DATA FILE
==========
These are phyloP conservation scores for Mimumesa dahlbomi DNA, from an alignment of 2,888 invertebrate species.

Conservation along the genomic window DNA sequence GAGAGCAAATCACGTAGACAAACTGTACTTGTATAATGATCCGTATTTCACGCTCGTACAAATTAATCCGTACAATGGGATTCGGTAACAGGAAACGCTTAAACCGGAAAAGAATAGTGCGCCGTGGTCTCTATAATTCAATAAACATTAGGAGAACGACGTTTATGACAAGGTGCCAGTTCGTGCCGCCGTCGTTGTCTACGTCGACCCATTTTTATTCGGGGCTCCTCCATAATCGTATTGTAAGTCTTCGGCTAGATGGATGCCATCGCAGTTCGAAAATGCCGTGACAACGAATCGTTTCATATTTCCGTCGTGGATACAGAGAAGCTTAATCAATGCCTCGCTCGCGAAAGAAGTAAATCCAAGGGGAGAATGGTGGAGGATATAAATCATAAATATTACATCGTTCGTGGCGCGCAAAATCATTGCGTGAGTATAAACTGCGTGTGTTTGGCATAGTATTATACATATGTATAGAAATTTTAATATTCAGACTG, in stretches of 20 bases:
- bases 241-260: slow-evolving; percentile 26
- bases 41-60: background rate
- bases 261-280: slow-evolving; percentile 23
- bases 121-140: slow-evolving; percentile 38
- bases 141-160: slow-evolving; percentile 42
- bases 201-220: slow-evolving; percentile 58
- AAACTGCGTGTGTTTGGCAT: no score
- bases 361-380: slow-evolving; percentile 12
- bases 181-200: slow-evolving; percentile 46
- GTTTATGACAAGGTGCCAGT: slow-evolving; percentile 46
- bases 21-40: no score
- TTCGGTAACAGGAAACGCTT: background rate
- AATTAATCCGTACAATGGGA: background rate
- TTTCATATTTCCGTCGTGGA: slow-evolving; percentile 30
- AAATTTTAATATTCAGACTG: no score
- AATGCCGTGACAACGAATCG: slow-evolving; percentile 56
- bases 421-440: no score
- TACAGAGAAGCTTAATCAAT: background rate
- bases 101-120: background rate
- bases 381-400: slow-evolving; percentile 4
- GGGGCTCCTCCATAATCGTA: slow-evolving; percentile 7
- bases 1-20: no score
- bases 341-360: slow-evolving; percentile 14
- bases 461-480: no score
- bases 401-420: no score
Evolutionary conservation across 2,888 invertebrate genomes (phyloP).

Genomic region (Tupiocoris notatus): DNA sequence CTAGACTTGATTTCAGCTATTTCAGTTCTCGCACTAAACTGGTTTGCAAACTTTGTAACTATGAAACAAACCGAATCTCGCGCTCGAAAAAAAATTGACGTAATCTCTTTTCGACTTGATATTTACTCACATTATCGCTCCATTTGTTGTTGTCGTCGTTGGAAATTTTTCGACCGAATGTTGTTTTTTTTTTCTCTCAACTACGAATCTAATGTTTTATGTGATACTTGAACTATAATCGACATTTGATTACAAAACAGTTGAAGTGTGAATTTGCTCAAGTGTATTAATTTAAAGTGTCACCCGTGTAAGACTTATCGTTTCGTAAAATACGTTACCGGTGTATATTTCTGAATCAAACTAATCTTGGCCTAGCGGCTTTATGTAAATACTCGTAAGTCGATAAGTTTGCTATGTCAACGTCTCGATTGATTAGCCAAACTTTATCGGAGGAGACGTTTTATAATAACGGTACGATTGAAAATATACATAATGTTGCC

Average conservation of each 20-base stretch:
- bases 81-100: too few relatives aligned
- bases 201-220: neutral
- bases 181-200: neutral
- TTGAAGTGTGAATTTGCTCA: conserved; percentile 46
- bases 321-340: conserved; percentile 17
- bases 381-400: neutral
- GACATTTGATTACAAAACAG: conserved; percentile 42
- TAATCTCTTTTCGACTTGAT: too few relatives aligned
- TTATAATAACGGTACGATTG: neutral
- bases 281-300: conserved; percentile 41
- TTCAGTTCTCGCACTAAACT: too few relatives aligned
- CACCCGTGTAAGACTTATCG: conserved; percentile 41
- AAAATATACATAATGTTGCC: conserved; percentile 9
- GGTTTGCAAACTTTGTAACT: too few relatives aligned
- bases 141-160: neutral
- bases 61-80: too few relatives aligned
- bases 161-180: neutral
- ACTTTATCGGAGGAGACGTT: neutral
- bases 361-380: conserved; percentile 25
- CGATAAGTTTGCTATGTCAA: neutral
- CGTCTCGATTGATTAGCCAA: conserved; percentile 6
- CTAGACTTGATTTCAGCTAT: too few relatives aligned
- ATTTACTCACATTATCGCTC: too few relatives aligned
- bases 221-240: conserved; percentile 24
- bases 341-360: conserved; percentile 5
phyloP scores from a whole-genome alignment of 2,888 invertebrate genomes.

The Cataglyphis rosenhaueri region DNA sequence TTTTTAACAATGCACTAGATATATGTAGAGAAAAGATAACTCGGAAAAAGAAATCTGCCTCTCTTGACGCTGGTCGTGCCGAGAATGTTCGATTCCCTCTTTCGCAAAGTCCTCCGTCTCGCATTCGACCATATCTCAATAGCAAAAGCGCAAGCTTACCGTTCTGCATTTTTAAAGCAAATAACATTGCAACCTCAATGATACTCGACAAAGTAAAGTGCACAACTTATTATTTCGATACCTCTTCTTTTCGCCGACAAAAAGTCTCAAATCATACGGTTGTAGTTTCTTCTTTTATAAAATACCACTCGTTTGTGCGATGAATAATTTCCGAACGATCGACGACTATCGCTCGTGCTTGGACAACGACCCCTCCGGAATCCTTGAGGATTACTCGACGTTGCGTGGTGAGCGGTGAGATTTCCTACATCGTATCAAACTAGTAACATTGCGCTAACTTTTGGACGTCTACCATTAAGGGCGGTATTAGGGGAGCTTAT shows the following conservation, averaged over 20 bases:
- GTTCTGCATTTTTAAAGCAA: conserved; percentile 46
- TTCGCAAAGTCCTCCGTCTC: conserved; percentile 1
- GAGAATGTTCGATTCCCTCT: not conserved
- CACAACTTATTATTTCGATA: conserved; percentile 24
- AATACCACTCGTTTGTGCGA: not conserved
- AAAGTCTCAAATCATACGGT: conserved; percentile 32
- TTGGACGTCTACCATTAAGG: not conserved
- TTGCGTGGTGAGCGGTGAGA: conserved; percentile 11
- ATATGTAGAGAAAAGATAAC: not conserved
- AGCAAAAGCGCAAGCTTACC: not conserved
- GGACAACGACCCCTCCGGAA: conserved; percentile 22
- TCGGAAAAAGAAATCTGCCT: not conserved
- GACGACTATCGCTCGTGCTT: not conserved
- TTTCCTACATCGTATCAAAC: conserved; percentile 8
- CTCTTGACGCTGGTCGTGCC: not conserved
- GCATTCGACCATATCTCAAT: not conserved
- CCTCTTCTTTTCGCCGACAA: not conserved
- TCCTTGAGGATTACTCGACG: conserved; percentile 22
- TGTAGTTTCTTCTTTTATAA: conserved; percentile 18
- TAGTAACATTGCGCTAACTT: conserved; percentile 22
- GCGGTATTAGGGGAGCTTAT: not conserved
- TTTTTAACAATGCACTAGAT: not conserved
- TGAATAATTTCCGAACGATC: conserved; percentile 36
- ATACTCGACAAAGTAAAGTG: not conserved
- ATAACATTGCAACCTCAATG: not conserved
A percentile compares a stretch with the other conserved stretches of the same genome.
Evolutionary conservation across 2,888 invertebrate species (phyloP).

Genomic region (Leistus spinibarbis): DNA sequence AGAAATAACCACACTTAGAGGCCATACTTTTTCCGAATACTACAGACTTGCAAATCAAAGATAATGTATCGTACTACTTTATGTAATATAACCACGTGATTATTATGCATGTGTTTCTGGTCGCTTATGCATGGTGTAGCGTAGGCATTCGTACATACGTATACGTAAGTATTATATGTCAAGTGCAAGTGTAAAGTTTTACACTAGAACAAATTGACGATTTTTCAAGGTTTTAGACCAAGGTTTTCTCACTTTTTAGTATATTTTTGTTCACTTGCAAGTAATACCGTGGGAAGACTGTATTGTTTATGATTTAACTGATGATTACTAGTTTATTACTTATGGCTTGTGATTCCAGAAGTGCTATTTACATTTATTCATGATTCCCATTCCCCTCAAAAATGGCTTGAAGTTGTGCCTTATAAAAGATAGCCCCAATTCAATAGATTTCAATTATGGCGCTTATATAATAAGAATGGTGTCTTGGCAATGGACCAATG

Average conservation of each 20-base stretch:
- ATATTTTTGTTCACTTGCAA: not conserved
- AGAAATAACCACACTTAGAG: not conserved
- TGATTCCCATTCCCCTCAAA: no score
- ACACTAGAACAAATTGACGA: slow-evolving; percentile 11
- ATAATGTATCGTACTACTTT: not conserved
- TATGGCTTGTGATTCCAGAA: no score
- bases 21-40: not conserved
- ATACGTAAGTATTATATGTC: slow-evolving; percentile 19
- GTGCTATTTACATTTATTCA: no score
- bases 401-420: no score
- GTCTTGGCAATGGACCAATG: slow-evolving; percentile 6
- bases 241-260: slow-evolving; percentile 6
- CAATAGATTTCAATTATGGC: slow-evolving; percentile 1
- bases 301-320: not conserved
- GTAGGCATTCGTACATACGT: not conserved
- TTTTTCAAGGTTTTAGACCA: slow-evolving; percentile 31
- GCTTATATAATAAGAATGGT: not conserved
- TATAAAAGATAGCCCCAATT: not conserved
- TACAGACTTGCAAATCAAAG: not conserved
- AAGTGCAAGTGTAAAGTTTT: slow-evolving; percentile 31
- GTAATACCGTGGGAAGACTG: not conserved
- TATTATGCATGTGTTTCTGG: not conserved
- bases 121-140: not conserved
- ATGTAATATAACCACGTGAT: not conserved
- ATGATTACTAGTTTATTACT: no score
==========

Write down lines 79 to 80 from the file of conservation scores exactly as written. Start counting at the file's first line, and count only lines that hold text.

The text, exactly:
- TTTTTAACAATGCACTAGAT: not conserved
- TGAATAATTTCCGAACGATC: conserved; percentile 36